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Two Kennedy School students are seeking to effect the direction of discussion about government apathy in face of preventable atrocities.
Andrew Block MPP 2009 and Claire Applegarth MPP 2009 designed their Policy Analysis Exercise (PAE) to investigate the ways in which supporters can use structural and institutional reforms to enhance the effectiveness of the Responsibility to Protect (RtoP), an initiative launched in 2001 as a promise by the international community to prevent states from using national sovereignty as a way to deny accountability for committing human rights violations.
“Our PAE argues that the tasks of building consensus around RtoP and breaking down the institutional and political barriers to its implementation should not be left solely to the United Nations,” said Applegarth. “National governments themselves should be doing much more to mainstream the concept in their own institutions and policies, which will enhance their individual capacities to respond and likelihood of taking action when faced with RtoP situations, while also feeding back into stronger consensus and a mandate for action at the UN.”
The PAE has been published as a Belfer Center Working Paper, and was also linked to the website of the G20 London Summit that took place in April.
“The response we’ve received has been incredibly positive,” said Block. “We’ve been told that our work stands to have a significant impact on national policy. There hasn’t been much thinking about a long-term strategy for implementing the Responsibility to Protect, and those who have read our report have indicated that our work goes a long way towards filling that gap.”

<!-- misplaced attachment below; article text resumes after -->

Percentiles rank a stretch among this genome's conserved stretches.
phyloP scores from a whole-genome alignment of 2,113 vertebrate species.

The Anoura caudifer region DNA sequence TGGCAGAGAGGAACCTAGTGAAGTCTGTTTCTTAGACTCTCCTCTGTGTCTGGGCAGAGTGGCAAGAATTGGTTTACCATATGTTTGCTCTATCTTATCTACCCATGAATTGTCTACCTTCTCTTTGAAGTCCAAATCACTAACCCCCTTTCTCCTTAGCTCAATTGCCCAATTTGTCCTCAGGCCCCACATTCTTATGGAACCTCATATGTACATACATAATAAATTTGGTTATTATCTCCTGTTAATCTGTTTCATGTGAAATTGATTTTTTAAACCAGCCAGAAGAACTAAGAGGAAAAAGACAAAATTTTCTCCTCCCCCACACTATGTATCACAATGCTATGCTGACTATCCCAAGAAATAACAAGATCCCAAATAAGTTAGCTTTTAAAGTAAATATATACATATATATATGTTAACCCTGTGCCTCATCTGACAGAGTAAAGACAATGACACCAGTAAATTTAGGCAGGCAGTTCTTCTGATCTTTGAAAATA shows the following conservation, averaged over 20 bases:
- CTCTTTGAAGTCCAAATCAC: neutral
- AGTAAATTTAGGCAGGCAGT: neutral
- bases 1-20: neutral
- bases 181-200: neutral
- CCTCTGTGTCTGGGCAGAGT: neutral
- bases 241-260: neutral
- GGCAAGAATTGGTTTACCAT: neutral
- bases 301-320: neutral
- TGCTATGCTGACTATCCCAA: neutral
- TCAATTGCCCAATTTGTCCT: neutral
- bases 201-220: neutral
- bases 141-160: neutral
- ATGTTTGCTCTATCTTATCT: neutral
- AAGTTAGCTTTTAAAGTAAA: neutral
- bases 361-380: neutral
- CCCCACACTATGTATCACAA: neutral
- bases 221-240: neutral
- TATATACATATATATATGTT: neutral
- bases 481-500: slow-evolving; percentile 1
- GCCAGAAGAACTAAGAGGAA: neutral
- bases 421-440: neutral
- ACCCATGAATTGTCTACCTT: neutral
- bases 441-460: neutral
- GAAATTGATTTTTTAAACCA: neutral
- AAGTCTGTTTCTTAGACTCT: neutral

Graham Allison, director of the Belfer Center, wrote the preface to the discussion paper, saying that the research “provides a fresh perspective on the principle [of RtoP]” and “makes a valuable contribution to the RtoP discussion.”
The United Nations General Assembly is preparing to debate RtoP in June, and Block says he and Applegarth are “fortunate that we’re able to impact the conversation at such a critical moment.”
Following graduation, Block plans to pursue a position in the foreign policy field within the federal government. Applegarth will work as a consultant for Booz Allen Hamilton's Global Security team.
Andrew Block (L) and Claire Applegarth (R) hope their policy analysis exercise has a significant impact upon public policy.
"National governments themselves should be doing much more to mainstream the concept in their own institutions and policies, which will enhance their individual capacities to respond and likelihood of taking action when faced with RtoP situations, while also feeding back into stronger consensus and a mandate for action at the UN," Applegarth said.